POSTED: Wednesday, October 27, 2010 - 2:48am
UPDATED: Wednesday, October 27, 2010 - 8:55am
Ranchers and feedlots lose out as a result.
LUBBOCK, Texas (AP) -- Americans love their beef, but with prices expected to remain high for the next few years and other options plentiful, their loyalities might be challenged.
Average retail prices of beef have climbed from $4.18 per pound in July 2009 to $4.44 per pound last July, a change largely due to a tight supply of cattle. Ranchers and feedlots have reduced supplies in response in large part due to rising prices of corn and soybeans fed to cattle, economists said.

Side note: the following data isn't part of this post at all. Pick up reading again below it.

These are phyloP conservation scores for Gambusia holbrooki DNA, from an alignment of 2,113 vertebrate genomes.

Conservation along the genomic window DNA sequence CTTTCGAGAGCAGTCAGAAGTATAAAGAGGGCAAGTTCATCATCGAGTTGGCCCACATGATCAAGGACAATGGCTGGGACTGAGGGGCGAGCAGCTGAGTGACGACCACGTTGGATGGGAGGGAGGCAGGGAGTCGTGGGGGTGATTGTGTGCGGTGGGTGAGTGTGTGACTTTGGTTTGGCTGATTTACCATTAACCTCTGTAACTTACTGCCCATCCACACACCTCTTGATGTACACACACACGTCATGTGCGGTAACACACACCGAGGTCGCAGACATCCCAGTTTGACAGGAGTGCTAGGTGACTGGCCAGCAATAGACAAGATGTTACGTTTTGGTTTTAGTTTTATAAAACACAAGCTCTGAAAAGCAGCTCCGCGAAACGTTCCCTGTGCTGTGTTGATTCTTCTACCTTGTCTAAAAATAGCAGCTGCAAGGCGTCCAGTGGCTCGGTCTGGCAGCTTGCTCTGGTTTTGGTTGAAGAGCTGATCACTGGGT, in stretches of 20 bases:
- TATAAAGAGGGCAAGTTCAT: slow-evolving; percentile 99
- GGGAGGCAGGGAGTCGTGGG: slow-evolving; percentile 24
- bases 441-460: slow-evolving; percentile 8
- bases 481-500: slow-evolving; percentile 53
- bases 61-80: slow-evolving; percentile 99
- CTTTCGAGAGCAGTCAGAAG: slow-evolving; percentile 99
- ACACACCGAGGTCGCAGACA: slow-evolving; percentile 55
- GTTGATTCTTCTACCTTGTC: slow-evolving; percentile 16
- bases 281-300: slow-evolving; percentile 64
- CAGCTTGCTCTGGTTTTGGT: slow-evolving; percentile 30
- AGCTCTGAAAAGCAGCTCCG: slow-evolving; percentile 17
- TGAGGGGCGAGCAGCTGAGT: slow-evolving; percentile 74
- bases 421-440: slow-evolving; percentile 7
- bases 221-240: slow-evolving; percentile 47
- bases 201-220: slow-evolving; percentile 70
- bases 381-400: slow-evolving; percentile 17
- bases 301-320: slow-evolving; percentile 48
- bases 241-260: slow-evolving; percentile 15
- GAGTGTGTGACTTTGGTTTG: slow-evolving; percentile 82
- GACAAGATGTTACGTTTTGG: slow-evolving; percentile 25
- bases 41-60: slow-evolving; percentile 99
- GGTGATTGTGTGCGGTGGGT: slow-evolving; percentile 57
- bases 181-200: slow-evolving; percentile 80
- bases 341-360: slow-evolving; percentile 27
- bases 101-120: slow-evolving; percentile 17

"You've got a whole bunch of things coming together and it's driving all meat prices higher," said Ken Mathews, an agricultural economist with the research arm of the U.S. Department of Agriculture. "Beef is the highest price of the meats so that's the one that gets the notice."
Cattle producers "took it on the chin" the past several years, Texas A&M University livestock economist David Anderson said, "and the response to that economically is to produce less because you're losing money."